Almost veggie

Over the last six months our family has become about 80% vegetarian. The change has felt very natural and positive. This way of life is becoming incredibly normal for many of us, and the benefits are huge. Let me tell you my story…

Benefits for you and benefits for the environment

No one should be eating a diet of processed meat everyday. We all know that. Eating good foods like roasted vegetables, lentils and beans make me feel good about myself. I stay fuller for longer, and my skin’s better too. There’s also no denying the environmental benefits. Modern food production is harming the planet – whether’s it’s through greenhouse gases from livestock or the deforestation caused by intensive farming. Things need to change and scientists have predicted that we need to reduce our beef consumption by at least 90% over the coming years.

We were never the kind of family to eat meat and two veg every night of the week

This was partly to save money, but also an attempt to force the kids to eat a more varied diet. However, when my husband had to follow a strict low fat diet for seven months (while waiting for gallbladder removal surgery) we cut most red meat and all processed meat like sausages and bacon out of our diet. We started eating more plant-based meals like curries, soups and pasta with nice sauces – and made some easy swaps like replacing beef mince with Quorn and trying vegetarian sausages. We would eat chicken and fish a couple of times a week because it was mostly low fat.

We didn’t miss meat, but the children did

My husband’s had his gallbladder removed now, but we haven’t been gorging on bacon and sausages. In fact, the first time we cooked them I realised I’d practically lost the taste for them. Ethically, I also just don’t feel good about eating animals any more. Our children feel differently, and would still happily eat as much meat as they can – however, I’m now making it my mission to convert them to be completely vegetarian with time.

Better meat, less often

Because the kids love meat so much, I’m not going to push for us to become 100% vegetarian straight away – although I’d like this to happen naturally over time. Instead, we will eat meat and fish a couple of days a week. I’d like these products to be as well-sourced and good quality as possible. So, I’d prefer to buy my meat from Ely Farmers’ market, or failing that something ethically sourced from the supermarket. When I buy beef from my local farmers’ market they can tell me exactly where it’s come from and how to cook it. There’s less packaging too. It’s more expensive, but we won’t be doing it very often.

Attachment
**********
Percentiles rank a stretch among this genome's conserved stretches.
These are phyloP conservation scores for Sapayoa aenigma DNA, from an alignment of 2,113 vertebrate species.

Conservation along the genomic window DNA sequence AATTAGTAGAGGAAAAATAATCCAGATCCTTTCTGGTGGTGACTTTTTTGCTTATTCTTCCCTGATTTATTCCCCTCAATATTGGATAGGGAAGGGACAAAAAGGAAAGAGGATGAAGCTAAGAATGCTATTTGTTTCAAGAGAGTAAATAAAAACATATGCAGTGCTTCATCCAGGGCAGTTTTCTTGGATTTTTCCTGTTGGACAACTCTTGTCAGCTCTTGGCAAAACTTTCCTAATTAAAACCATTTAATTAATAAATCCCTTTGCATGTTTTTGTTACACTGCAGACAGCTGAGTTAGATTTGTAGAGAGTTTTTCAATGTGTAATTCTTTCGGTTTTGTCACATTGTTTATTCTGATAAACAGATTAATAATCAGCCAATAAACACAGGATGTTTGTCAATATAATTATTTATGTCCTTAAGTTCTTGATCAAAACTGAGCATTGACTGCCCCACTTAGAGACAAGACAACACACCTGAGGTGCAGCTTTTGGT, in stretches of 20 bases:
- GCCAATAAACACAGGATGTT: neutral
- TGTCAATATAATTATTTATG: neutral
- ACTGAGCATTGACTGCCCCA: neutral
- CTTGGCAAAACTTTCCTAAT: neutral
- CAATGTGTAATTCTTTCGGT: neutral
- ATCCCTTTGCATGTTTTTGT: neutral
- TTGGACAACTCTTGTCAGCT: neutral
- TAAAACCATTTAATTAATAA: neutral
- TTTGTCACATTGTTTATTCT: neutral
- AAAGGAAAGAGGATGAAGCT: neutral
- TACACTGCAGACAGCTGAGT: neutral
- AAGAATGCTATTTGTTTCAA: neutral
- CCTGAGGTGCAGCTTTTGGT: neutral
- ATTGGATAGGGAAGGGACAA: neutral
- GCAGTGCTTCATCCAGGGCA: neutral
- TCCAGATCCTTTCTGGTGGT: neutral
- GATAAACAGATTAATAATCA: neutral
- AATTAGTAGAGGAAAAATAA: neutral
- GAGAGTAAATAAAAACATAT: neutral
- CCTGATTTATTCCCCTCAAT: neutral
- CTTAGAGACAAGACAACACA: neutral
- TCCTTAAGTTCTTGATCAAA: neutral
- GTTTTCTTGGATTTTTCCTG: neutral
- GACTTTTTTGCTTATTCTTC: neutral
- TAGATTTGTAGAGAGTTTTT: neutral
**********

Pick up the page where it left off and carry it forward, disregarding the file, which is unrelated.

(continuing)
How I make vegetarian cooking easy

Cooking vegetarian food doesn’t have be difficult, or even particularly inventive. The key is to have plenty of good ingredients to hand. Fill your store cupboard with tins of chickpeas, beans and tinned tomatoes – plus dried lentils, pasta and rice. And make sure you’ve got Quorn mince and some veggie sausages in the freezer. And nice cheese and eggs will always make it easy to come up with a meal quickly. Next, invest in a good cookery book – Rose Eliot’s Ultimate Vegetarian Collection is a great place to start.

Next week, I’ll be back to share some super easy vegetarian recipes…



  1. March 13, 2019 / 4:39 pm

    Lovely blog! One thing that might really help you in this change is an Instant Pot (simple, pre-programmed electric pressure cooker). I bought one about a month ago, and it really is amazing. Can supply info if wanted. Makes it so easy to cook beans from scratch with no trouble at all – much better flavours than when canned. Convenience, much less washing up, speed and results are all spectacular. Works totally automatically – press one button and walk away. Just don’t pour water all over the heating element like I did, in an absent-minded moment! XXXXX

    • Lizzie Woodman
      March 15, 2019 / 5:47 pm

      Interesting! I will check them out

  2. March 14, 2019 / 9:20 am

    I listened to a report on the radio this morning that surprised me. Beef is the no. 2 environmental problem from farming but butter is no. 1. Cheese is no. 3. It seems like getting rid of cows completely would be a big help, poor things. Severely reducing their numbers and not using them as a source of food would be a great environmental improvement.

    • Lizzie Woodman
      March 15, 2019 / 5:45 pm

      That’s really interesting. I hadn’t really thought about that aspect of it. I always think the one thing I’d really miss is milk and butter – but perhaps I need to cut down on that too.

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